On alpha, flak, and jack
This month’s issue of Nuclear News focuses on the role of probabilistic methods in assessing and mitigating the risk of adverse events at nuclear plants and facilities. It’s a timely topic as we move to launch a new generation of nuclear technologies, but it is only half of a larger question that is universal to the human condition: Are the rewards of a particular thing worth its attendant risks?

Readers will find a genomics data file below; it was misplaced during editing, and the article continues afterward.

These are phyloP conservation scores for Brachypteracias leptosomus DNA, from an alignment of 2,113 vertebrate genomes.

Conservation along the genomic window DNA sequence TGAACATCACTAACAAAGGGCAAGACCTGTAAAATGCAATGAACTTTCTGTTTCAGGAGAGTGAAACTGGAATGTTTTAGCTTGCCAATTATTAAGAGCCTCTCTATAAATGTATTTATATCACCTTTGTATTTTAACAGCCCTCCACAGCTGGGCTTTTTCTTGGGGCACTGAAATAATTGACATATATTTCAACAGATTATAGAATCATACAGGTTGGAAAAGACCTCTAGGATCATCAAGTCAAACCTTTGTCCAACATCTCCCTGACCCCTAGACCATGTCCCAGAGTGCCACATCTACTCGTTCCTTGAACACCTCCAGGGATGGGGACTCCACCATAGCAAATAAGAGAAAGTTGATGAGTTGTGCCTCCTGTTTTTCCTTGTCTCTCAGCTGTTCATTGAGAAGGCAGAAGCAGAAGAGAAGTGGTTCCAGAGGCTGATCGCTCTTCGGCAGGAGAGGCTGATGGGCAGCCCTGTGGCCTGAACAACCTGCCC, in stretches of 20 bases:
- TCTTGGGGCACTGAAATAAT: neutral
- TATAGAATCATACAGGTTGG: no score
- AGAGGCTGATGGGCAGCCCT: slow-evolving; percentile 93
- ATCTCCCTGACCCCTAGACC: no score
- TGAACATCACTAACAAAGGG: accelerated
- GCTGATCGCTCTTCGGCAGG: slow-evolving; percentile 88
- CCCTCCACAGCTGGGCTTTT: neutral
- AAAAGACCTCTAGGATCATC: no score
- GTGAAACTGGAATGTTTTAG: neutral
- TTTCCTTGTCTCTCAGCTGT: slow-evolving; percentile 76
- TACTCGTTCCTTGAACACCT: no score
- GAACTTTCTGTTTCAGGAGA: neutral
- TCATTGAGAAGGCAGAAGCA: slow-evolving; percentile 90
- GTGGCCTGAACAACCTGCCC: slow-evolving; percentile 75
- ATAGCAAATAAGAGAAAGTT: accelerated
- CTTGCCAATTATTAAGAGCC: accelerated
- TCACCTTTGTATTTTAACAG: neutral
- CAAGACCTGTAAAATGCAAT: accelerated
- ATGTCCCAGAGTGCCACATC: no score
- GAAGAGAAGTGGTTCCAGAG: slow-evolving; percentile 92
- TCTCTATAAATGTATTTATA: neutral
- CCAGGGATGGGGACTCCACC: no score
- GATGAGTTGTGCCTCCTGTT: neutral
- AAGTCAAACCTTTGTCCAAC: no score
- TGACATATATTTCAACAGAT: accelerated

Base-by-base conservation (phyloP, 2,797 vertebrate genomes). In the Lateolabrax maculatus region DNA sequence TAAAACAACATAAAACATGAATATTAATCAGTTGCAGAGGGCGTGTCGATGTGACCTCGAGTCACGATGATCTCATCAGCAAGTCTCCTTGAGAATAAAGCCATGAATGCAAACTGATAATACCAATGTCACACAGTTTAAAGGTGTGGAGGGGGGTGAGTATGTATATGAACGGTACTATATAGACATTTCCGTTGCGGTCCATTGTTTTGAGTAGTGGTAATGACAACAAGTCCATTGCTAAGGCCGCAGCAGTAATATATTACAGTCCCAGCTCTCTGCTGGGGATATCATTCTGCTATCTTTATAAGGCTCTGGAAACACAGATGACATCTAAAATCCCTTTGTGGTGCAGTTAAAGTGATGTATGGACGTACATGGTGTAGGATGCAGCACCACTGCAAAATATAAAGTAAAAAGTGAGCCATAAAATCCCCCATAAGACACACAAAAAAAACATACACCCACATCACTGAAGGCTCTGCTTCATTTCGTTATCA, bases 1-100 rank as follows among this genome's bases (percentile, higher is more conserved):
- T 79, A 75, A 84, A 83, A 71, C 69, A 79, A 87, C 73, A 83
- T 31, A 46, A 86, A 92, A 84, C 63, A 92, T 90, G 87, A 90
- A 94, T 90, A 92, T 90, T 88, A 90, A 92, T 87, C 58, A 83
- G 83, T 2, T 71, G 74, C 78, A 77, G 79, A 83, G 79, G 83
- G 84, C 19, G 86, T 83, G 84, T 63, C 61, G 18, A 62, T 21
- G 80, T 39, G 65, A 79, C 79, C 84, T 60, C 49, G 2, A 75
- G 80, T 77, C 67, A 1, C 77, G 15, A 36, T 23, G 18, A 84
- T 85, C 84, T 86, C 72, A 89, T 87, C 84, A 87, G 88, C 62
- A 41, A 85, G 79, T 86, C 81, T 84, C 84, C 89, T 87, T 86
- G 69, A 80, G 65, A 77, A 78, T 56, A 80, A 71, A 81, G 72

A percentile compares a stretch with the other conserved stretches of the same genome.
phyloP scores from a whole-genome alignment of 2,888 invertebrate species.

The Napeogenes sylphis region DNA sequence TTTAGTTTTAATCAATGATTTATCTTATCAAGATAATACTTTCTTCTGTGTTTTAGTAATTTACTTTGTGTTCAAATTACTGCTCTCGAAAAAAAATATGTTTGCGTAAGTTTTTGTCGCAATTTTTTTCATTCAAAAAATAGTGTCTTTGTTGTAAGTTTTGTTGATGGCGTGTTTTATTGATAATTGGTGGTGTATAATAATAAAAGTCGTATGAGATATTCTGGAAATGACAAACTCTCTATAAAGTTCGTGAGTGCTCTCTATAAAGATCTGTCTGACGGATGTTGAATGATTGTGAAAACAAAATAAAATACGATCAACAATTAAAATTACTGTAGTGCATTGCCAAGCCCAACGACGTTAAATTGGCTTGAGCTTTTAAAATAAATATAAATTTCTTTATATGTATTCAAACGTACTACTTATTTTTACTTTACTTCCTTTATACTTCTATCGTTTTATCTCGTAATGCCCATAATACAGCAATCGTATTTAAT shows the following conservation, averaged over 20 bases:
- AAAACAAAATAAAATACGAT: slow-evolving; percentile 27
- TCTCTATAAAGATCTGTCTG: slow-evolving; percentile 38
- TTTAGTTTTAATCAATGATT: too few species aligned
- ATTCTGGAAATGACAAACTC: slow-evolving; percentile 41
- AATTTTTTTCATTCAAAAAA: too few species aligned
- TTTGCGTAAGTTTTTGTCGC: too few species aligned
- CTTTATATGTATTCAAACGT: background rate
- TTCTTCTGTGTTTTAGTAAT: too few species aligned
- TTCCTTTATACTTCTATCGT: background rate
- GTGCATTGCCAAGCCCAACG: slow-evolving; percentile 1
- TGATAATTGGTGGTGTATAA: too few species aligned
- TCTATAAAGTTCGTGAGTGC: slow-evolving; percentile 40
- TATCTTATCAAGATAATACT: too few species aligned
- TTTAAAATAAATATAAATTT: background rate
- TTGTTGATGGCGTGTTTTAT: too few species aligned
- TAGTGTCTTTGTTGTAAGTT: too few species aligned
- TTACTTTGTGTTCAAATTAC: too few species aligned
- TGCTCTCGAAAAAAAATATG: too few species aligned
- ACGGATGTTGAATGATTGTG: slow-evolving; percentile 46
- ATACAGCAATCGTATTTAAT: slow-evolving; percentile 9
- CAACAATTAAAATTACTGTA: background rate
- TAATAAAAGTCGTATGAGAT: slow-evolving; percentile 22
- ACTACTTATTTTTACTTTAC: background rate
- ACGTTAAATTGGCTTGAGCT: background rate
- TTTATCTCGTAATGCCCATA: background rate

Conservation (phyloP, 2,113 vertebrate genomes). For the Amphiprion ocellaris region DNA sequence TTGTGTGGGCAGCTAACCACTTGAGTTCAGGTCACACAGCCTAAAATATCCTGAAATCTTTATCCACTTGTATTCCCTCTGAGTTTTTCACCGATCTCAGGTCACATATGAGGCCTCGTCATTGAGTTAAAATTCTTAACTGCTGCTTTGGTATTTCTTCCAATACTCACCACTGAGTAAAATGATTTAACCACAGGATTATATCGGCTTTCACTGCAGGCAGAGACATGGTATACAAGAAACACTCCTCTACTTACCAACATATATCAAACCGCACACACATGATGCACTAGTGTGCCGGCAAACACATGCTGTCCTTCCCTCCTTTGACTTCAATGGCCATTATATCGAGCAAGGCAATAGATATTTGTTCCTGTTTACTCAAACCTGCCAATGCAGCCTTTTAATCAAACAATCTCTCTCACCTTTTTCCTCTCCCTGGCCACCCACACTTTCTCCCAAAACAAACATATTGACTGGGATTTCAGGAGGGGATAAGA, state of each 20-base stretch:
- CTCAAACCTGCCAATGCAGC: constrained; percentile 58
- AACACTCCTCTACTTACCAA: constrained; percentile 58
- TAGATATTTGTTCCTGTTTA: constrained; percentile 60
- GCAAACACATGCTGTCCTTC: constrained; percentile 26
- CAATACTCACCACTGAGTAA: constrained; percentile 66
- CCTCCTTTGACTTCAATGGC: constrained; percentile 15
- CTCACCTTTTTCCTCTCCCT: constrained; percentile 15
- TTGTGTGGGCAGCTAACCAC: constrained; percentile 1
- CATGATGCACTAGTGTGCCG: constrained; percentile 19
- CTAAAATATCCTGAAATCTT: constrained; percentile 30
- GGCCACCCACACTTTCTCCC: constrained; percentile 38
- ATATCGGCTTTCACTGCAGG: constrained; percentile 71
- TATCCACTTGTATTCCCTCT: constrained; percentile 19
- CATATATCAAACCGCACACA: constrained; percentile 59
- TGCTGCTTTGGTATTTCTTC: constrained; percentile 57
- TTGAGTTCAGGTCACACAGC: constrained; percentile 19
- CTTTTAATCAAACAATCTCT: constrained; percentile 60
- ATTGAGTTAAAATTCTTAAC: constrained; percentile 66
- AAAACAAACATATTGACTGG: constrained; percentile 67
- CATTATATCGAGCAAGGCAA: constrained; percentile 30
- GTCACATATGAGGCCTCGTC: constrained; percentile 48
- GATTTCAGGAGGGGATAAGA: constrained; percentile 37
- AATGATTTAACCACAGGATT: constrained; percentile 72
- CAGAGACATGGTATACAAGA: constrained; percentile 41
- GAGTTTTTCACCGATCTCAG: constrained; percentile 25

Nuclear engineers use hard technical terms like “probabilistic risk assessment” and “core damage frequency,” but other industries have much more colorful ways of describing the holistic risk-reward construct in their world. In finance, it’s known simply as “alpha.” A zero alpha investment suggests that its returns are commensurate with the associated risks. Negative alphas get pushed to the curb, and “high alpha” deals get Wall Street hedge fund managers their house in the Hamptons.